Farmers struggle to cope with heatwave

The dried up bed of the United Utilities owned Wayoh Reservoir in the village of Edgworth, Bolton,
The dried up bed of the United Utilities owned Wayoh Reservoir in the village of Edgworth, Bolton,
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With the hosepipe ban for the region announced today, an agricultural expert said he is worried about the huge strain the heatwave is having on the farming community.


Rob Matthews, of rural insurance specialists Lycetts, said record temperatures and a lack of rain in recent months is taking its toll on farmers, who are increasingly faced with animal welfare and crop failure concerns.

Though the hosepipe ban, which will be imposed by United Utilities from August 5th, may be a necessary inconvenience to residents, Rob said farmers are the ones really feeling the pressure, with some having to sell livestock they can’t feed.

He warned, if the hot weather continues as expected, farming businesses will have an uphill battle to recover – and could be dealing with the effects of the hot and dry spell until early next year.

Rob said: “Unfortunately, parched gardens and wilting plants are the least of farmers’ worries.

“We have not seen weather like this in decades, and although people up and down the country are basking in the sunshine and enjoying a break from the gloomy British summertime, I would urge them to spare a thought for the struggling farmers, who are growing increasingly desperate with every day.

“Today’s situation is the culmination of weather extremes. A wet summer last year and the Beast from the East in the spring meant farmers were having to house and feed their cattle longer than usual.

“Crop yields are down, at least 10 per cent, due to the dryness – crops stopped growing six weeks ago and farmers have only got one of the usual two or three cuts of silage.

“Combine this with the fact there is no grass for cows to graze and farmers are being forced to use their winter stocks – which are already low – to keep them going, and you have a very challenging six months ahead.

“Farmers are being forced to buy in alternative feed – which drives up their overheads and affects their profits – or sell their livestock. But with so many farmers in the same predicament, they don’t have the grass supplies to accommodate new cattle, creating a problem for the market. It’s a vicious circle.”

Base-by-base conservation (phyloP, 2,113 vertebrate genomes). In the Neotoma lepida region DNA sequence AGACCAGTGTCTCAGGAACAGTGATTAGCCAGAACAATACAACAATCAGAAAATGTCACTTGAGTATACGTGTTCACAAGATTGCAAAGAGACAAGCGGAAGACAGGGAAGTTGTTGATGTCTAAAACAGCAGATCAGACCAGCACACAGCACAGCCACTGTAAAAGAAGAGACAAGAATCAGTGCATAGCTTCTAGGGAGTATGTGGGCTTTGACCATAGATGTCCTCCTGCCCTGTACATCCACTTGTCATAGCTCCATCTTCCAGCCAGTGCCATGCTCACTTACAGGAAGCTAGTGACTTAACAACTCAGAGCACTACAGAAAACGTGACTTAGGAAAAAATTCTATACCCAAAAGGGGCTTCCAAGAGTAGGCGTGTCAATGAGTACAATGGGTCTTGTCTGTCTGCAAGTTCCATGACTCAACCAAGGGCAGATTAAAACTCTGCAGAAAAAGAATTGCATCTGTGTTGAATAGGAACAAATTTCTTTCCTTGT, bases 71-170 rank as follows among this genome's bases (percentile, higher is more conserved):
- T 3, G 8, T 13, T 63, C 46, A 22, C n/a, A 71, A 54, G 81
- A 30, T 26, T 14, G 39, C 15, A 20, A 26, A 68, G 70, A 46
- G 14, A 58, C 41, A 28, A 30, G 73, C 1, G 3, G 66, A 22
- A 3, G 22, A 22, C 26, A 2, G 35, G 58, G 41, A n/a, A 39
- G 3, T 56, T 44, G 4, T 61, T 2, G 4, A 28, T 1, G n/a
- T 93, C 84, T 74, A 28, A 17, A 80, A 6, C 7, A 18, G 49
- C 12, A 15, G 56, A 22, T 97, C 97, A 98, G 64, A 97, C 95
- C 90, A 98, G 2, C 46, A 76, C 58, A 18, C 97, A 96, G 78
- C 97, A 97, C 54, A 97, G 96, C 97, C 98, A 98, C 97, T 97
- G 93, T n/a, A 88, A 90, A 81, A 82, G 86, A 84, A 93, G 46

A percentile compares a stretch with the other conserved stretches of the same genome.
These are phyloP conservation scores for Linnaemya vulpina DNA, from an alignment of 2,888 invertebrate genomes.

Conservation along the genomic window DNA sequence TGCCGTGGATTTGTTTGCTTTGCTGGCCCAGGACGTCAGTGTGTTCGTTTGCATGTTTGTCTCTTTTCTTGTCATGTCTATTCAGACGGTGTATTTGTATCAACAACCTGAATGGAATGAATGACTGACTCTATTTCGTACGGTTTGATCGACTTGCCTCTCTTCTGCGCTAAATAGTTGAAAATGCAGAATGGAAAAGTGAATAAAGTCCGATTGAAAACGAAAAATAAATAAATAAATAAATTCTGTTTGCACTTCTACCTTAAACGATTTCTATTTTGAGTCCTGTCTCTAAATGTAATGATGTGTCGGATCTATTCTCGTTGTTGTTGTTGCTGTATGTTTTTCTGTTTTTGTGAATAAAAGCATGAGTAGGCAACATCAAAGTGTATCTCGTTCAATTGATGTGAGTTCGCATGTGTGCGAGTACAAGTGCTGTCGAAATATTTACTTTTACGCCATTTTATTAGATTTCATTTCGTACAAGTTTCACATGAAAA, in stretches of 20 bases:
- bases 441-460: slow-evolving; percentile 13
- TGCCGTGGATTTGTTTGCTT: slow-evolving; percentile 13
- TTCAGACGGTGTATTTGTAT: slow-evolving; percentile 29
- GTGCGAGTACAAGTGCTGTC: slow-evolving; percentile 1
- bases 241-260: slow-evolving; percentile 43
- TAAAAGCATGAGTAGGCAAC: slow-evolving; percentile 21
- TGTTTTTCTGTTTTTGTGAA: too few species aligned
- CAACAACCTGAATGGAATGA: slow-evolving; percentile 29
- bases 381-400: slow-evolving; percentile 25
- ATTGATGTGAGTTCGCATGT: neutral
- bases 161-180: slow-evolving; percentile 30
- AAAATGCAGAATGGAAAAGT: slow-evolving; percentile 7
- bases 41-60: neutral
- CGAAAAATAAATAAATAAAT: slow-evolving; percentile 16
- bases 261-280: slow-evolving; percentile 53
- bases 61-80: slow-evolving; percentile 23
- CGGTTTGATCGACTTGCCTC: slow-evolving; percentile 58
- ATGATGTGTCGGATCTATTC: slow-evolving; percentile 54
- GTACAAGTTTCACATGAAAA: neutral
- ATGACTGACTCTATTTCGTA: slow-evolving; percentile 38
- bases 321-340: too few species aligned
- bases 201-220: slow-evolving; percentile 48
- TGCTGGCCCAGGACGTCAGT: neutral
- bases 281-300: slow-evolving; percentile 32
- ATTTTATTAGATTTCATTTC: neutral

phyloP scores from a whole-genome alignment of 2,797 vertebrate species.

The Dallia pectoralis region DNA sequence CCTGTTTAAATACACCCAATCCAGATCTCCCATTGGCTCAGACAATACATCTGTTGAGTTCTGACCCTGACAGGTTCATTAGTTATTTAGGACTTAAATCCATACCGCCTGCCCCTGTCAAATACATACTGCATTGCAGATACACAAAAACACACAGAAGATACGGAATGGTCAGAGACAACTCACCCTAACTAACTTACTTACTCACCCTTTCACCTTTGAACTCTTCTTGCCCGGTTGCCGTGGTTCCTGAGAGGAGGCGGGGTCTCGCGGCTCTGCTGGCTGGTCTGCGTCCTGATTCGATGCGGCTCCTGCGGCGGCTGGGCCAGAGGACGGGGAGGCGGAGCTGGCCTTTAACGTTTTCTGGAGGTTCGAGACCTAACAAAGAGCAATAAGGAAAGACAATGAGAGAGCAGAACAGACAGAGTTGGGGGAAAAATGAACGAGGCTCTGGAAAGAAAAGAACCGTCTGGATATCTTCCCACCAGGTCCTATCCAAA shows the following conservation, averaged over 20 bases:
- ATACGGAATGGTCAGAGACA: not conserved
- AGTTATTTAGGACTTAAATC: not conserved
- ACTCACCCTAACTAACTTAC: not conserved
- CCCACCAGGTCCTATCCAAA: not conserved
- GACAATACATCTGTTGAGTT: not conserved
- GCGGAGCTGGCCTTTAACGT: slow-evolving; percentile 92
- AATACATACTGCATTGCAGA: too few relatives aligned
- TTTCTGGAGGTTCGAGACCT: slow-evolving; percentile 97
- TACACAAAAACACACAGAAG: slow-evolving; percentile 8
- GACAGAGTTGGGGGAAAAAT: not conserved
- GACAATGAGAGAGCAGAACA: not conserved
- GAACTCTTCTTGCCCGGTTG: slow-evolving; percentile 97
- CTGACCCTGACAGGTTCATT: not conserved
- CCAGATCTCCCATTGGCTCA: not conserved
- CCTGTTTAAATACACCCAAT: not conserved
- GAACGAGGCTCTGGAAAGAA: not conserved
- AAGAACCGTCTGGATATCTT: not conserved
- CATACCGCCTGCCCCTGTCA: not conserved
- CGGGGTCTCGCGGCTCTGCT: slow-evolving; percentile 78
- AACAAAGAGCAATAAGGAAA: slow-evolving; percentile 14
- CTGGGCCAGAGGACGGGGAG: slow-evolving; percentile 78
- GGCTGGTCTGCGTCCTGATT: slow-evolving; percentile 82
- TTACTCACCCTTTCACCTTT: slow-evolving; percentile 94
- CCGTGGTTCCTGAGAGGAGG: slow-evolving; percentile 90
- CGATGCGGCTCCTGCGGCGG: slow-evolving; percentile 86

Rob said that farmers are also feeling the effects of the hot weather in other ways.

He recounted cases where sheepdogs, lambs and calves have died in extreme heat, and wildfires have been making headlines up and down the country.

“The sad reality is that farmers, particularly smaller operations, are having to deal with all these risk factors on their own. It is hard for them to juggle the responsibilities of keeping their animals and fields healthy in such sustained, adverse weather,” said Rob.

“They can certainly take steps, such as ensuring there is enough shade and water available for their livestock, ensuring hay stacks are kept out of direct sunlight, away from glass or mirrors, entrances to fields are easily accessible for fire engines and making fire departments aware of sources of water on their land in case of an emergency.

“But members of the public can do their bit too, particularly when it comes to enjoying sunny days out in the countryside.

“Fields are like tinder in this weather, so ensure that cigarettes are discarded of properly, refrain from lighting disposal BBQs, unless in designated areas, and don’t leave any glass behind, which could spark a fire.”

The hosepipe ban which will come into force on August 5th restricts the use of hosepipes or sprinklers for watering private gardens and washing private cars, customers will still be able to water their gardens with a watering can and wash their vehicles using a bucket and sponge.